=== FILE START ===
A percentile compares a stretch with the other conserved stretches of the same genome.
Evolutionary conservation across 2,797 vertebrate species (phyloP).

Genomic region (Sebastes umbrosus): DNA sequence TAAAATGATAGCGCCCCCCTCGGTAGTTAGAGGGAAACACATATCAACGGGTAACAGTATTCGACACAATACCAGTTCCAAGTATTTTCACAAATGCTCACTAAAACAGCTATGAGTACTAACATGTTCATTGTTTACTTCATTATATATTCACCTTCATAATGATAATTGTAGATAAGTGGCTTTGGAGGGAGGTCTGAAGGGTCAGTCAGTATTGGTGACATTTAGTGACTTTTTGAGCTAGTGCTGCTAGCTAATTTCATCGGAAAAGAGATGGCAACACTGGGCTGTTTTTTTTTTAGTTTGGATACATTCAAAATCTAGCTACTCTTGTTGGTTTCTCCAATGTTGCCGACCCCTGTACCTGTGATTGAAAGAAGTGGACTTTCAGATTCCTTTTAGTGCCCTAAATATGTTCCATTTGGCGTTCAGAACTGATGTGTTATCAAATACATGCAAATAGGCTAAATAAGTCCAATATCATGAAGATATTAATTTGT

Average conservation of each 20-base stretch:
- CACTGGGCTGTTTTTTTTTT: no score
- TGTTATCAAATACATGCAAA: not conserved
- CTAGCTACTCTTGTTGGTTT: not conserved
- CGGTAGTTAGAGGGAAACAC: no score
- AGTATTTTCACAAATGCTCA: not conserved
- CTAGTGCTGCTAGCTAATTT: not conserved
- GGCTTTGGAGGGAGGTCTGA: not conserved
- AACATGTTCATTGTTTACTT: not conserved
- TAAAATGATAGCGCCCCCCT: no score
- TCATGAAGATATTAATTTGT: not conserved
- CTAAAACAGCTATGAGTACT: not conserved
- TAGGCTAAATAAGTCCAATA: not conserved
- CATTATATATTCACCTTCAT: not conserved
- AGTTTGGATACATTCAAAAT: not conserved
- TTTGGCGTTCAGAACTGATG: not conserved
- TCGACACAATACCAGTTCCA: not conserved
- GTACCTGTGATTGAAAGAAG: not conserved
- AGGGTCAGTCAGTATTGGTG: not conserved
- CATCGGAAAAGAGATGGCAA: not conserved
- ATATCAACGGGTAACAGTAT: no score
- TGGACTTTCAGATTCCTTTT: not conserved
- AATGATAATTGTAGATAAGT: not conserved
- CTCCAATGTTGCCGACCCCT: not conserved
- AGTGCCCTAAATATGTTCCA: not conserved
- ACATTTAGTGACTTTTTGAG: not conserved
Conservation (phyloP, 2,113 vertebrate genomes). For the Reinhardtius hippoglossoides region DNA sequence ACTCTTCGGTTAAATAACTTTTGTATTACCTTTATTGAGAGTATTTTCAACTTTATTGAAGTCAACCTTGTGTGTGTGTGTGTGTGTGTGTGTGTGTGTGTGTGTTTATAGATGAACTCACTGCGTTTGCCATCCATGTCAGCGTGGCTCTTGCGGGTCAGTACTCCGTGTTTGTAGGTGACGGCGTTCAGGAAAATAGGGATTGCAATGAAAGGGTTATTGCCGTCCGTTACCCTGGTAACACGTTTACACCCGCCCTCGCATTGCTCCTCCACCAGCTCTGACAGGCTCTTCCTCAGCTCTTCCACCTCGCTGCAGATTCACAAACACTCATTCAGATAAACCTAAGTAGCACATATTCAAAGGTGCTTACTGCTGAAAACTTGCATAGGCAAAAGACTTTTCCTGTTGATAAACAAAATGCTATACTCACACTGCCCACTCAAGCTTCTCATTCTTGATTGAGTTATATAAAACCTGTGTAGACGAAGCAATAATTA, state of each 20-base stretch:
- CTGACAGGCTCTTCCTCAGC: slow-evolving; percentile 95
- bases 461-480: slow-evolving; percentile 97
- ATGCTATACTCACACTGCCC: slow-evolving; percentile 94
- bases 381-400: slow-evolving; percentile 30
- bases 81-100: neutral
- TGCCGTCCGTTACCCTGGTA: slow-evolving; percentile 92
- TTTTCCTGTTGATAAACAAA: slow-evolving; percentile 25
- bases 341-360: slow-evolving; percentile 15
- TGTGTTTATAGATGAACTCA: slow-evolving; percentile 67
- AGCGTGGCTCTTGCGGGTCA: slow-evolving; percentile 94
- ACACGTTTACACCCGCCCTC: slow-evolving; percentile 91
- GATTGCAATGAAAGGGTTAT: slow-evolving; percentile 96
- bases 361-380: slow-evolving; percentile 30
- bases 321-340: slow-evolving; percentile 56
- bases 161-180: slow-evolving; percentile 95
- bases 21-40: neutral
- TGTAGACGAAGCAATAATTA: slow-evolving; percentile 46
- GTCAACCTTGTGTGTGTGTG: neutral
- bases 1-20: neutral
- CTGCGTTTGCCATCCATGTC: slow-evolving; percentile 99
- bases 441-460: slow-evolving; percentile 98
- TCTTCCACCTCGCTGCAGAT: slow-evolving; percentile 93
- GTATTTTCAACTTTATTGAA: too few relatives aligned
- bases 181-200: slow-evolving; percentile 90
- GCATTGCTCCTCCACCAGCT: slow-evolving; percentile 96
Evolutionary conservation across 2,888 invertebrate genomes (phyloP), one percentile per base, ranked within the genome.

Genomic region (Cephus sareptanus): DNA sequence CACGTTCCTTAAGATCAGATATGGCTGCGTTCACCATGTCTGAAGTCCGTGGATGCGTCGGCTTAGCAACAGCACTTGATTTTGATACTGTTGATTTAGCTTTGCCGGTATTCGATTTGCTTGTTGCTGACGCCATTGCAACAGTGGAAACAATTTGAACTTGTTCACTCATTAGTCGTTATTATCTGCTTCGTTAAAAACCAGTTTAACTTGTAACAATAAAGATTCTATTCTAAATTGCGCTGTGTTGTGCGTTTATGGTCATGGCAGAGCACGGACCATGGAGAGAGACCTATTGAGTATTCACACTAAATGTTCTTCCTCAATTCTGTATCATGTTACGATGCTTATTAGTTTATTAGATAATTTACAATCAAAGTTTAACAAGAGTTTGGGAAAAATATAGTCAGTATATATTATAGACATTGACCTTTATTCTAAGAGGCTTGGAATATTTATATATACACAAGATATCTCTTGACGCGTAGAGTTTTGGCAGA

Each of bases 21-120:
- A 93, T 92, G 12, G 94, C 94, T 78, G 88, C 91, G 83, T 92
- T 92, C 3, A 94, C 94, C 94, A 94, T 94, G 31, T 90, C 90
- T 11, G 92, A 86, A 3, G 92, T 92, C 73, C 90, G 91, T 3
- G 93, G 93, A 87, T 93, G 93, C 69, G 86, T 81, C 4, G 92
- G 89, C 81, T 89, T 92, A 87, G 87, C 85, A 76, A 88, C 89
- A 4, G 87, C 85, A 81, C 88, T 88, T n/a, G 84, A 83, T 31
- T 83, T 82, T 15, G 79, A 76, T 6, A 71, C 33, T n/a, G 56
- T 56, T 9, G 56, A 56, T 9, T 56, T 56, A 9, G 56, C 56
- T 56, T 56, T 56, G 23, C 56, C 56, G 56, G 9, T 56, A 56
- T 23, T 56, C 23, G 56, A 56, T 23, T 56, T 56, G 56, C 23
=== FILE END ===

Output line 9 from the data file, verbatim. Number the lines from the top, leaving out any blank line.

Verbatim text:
- AGTATTTTCACAAATGCTCA: not conserved